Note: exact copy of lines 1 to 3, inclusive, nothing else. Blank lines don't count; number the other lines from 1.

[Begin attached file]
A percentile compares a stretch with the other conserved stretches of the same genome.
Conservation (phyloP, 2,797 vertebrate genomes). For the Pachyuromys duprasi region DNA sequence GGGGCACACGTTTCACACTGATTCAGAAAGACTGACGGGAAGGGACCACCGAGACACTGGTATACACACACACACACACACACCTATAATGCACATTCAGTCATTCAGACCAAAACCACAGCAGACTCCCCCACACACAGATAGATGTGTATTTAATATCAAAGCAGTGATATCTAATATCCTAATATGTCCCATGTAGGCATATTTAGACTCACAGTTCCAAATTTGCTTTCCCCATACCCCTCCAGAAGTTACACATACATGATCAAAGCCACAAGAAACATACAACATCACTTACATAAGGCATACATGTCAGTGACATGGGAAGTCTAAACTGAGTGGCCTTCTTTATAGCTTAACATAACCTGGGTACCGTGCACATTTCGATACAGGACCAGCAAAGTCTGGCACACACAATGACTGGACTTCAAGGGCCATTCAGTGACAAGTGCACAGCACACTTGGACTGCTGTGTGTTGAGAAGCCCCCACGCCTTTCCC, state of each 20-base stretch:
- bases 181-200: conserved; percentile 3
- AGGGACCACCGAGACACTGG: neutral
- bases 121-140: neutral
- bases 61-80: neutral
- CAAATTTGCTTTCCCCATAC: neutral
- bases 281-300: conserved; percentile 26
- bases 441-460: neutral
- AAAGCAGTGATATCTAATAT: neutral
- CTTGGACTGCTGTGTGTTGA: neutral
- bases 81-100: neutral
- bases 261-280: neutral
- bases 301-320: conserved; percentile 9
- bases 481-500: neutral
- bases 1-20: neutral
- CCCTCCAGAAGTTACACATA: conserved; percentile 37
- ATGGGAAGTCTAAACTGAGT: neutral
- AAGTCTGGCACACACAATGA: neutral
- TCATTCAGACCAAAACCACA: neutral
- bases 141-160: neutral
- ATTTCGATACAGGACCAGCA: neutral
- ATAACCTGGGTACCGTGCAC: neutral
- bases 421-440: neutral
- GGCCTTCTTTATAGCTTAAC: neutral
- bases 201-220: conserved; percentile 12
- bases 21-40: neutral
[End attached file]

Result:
A percentile compares a stretch with the other conserved stretches of the same genome.
Conservation (phyloP, 2,797 vertebrate genomes). For the Pachyuromys duprasi region DNA sequence GGGGCACACGTTTCACACTGATTCAGAAAGACTGACGGGAAGGGACCACCGAGACACTGGTATACACACACACACACACACACCTATAATGCACATTCAGTCATTCAGACCAAAACCACAGCAGACTCCCCCACACACAGATAGATGTGTATTTAATATCAAAGCAGTGATATCTAATATCCTAATATGTCCCATGTAGGCATATTTAGACTCACAGTTCCAAATTTGCTTTCCCCATACCCCTCCAGAAGTTACACATACATGATCAAAGCCACAAGAAACATACAACATCACTTACATAAGGCATACATGTCAGTGACATGGGAAGTCTAAACTGAGTGGCCTTCTTTATAGCTTAACATAACCTGGGTACCGTGCACATTTCGATACAGGACCAGCAAAGTCTGGCACACACAATGACTGGACTTCAAGGGCCATTCAGTGACAAGTGCACAGCACACTTGGACTGCTGTGTGTTGAGAAGCCCCCACGCCTTTCCC, state of each 20-base stretch:
- bases 181-200: conserved; percentile 3